In the days of Columbus and Magellan, much of the world's surface remained unknown. Cartographers had to leave entire sections of their maps blank. Such lacunae were often marked off from the rest of the world with the warning, “Beyond this point, there be dragons.”
For me, one of the joys of civilization is that it's been around so long. Ever since Euripides first put quill to parchment, writers of every stripe have described the human condition, scribbling out their prescriptions for how we might—despite our knowledge of evil, our foreknowledge of death—live a good, proper, and happy life. Much of what they have written still exists, and most of that is well-known, part and parcel of our modern mindscape. Of the remainder, though some lies essentially lost to us in obscure monastic archives and private ducal libraries, a significant portion remains to be re-discovered, hidden away in plain sight upon the lesser-visited shelves of our very public libraries. So it is that, looking out at the great shelves of our own Talbot County Free Library, I sometimes see an ancient, time-worn map and think: “Beyond this point, there be hidden treasure.”
The Peregrine, by J. A. Baker, came out to rave reviews in 1967, and then, for all intents and purposes, its author fell off the face of the planet. For half a century it lay forgotten, its secrets and intricate beauties become as mute as the dust that, year after year, settled upon its spine. Then one day I came across a passing reference to the work in Tim Dee's A Year on the Wing, and soon Baker's long-dead words were once again illuminating a living, breathing human mind.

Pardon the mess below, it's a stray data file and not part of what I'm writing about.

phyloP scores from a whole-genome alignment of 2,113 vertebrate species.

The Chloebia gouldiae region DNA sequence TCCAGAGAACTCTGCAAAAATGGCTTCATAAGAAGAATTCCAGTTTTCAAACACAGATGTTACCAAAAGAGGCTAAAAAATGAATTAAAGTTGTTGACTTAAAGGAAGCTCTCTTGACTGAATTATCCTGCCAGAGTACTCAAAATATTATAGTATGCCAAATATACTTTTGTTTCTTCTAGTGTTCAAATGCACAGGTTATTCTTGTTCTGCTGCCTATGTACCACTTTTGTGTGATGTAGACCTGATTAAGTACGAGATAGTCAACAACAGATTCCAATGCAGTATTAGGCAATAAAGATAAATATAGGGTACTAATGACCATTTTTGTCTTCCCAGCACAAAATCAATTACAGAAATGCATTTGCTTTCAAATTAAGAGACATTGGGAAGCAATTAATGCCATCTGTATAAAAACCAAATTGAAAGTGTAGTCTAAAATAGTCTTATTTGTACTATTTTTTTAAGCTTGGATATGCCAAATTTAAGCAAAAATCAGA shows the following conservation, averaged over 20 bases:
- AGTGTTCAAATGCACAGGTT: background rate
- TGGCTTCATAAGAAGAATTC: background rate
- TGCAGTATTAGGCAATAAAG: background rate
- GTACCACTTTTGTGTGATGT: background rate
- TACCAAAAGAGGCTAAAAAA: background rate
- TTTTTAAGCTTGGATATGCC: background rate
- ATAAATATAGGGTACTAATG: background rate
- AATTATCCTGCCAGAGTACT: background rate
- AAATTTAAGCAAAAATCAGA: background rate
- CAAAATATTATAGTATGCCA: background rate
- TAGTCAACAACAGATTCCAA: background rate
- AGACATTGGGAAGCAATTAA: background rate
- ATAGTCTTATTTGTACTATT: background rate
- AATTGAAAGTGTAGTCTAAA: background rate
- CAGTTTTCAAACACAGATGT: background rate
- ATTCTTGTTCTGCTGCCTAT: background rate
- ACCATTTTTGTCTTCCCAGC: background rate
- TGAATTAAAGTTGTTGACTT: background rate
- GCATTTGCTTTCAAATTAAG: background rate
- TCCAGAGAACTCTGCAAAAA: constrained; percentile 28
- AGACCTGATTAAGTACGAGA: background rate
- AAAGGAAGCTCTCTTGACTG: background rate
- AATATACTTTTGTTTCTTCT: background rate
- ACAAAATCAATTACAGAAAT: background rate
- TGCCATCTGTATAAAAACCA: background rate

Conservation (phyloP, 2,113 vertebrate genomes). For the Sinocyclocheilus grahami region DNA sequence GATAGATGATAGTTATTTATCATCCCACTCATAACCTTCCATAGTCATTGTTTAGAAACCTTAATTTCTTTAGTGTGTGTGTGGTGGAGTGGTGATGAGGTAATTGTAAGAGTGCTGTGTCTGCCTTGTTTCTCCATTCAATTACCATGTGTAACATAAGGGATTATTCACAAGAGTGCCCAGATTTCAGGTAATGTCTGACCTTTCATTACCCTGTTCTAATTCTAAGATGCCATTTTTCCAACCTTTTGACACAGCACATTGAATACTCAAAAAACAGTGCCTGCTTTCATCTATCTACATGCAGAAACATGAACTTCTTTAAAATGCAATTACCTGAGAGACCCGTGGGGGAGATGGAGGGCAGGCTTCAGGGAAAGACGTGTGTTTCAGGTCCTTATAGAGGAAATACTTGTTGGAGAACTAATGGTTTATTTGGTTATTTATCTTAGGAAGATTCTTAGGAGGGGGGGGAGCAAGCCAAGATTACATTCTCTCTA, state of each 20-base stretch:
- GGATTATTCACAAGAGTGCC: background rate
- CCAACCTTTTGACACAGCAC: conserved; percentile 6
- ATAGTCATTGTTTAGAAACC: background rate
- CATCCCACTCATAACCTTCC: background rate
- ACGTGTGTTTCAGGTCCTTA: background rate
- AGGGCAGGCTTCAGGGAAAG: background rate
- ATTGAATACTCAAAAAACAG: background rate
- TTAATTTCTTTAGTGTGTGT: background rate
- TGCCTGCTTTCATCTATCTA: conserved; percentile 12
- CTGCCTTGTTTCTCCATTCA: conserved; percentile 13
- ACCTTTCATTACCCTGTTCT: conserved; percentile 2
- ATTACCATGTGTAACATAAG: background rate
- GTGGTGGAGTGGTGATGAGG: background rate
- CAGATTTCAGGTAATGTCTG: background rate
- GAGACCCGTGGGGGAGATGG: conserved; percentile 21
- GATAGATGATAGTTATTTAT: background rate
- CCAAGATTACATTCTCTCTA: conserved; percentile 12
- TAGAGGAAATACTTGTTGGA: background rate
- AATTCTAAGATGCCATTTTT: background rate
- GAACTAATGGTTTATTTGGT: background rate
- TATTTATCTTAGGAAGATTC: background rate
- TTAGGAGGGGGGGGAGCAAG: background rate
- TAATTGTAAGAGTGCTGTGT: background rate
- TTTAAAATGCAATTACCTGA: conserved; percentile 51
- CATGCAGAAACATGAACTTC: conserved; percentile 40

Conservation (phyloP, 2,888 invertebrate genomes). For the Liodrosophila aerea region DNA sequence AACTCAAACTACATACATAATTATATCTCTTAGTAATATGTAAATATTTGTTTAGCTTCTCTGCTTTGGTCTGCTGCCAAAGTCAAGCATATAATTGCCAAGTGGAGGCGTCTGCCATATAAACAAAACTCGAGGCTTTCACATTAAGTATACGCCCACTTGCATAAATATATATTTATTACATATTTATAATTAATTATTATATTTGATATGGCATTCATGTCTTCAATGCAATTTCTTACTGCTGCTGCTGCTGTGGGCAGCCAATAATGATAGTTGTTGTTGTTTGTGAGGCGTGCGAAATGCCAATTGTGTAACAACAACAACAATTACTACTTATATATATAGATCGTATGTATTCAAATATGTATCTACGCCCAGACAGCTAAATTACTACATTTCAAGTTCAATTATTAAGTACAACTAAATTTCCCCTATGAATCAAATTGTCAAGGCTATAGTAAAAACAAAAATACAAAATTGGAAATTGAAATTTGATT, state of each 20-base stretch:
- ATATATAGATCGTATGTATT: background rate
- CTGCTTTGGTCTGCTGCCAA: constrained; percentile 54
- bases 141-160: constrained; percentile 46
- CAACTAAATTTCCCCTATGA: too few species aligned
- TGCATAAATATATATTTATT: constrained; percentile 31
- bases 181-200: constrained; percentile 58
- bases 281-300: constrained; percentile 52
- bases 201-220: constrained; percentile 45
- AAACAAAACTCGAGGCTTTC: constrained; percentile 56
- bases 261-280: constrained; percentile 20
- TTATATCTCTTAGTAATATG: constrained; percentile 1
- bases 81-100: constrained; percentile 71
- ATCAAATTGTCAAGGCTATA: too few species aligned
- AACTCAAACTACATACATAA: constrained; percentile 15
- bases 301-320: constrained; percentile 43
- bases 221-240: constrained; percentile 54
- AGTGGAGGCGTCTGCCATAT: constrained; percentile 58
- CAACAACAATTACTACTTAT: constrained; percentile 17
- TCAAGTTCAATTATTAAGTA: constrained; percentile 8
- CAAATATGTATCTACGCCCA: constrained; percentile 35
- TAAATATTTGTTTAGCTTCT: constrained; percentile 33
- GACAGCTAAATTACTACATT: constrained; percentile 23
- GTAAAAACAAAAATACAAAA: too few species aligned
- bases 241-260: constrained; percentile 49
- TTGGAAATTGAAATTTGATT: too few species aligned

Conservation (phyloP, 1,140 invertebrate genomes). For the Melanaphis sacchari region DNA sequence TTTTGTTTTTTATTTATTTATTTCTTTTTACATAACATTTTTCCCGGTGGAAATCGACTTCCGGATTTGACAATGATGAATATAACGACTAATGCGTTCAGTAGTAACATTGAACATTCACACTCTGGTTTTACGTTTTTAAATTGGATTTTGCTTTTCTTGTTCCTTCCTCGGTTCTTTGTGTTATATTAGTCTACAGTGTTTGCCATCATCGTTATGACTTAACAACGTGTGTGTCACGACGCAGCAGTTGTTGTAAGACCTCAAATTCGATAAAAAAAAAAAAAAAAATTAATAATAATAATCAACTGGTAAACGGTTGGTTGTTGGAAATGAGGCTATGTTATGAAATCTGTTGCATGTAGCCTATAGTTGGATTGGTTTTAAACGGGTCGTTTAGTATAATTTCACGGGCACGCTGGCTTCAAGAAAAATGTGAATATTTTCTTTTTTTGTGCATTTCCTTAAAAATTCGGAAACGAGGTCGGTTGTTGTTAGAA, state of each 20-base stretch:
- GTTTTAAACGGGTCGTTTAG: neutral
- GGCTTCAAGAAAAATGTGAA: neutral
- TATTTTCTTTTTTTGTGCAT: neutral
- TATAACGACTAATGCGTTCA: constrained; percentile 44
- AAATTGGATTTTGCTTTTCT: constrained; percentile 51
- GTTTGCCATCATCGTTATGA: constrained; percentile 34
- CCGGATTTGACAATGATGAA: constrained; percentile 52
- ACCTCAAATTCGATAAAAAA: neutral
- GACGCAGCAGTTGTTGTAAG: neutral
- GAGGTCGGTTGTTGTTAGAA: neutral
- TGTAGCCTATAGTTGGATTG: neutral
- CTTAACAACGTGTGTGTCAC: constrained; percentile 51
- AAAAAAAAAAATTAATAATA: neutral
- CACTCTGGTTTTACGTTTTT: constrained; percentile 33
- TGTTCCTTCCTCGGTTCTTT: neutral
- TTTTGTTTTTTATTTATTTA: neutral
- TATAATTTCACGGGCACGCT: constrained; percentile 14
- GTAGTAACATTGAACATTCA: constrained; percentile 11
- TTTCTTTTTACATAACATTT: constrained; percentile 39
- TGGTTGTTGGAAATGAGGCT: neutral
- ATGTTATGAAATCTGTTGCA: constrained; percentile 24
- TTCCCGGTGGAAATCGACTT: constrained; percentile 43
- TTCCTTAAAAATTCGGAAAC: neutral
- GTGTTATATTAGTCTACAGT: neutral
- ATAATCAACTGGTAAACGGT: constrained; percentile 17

The Peregrine chronicles a season J. A. Baker spent riding around on a bicycle (he never learned to drive) in pursuit of two peregrine falcons over-wintering near his home in Essex. Much of what he saw in that landscape of estuary, shoreline, field and fen will sound familiar to residents of the Eastern Shore (“Young peregrines are fascinated by the endless pouring up and drifting down of the white plume of gulls at the brown wake of the plough. While the autumn ploughing lasts, they will follow the white-bannered tractors from field to field across the valley. They seldom attack. They just like to watch.”), but all of what he wrote will delight you. Though long forgotten, The Peregrine must surely rank among the greatest natural histories ever written.
Better still, it permits me to extend that metaphor of the ancient, time-worn map, for though our local library doesn't own a copy of The Peregrine, Baltimore's Enoch Pratt does. Thanks to our library's new inter-library loan system, I can now go online at home, search for, order, and have shipped to our library—absolutely free of charge—a book from any public library in Maryland. And so can you. It's easy. Give me a call at the library (410-822-1626) and I'll walk you through it. Soon you too may look at the great shelves of our Talbot County Free Library and, in your mind's eye, see their lengths extend out across an old and yellowed map all the way to the Alleghenies.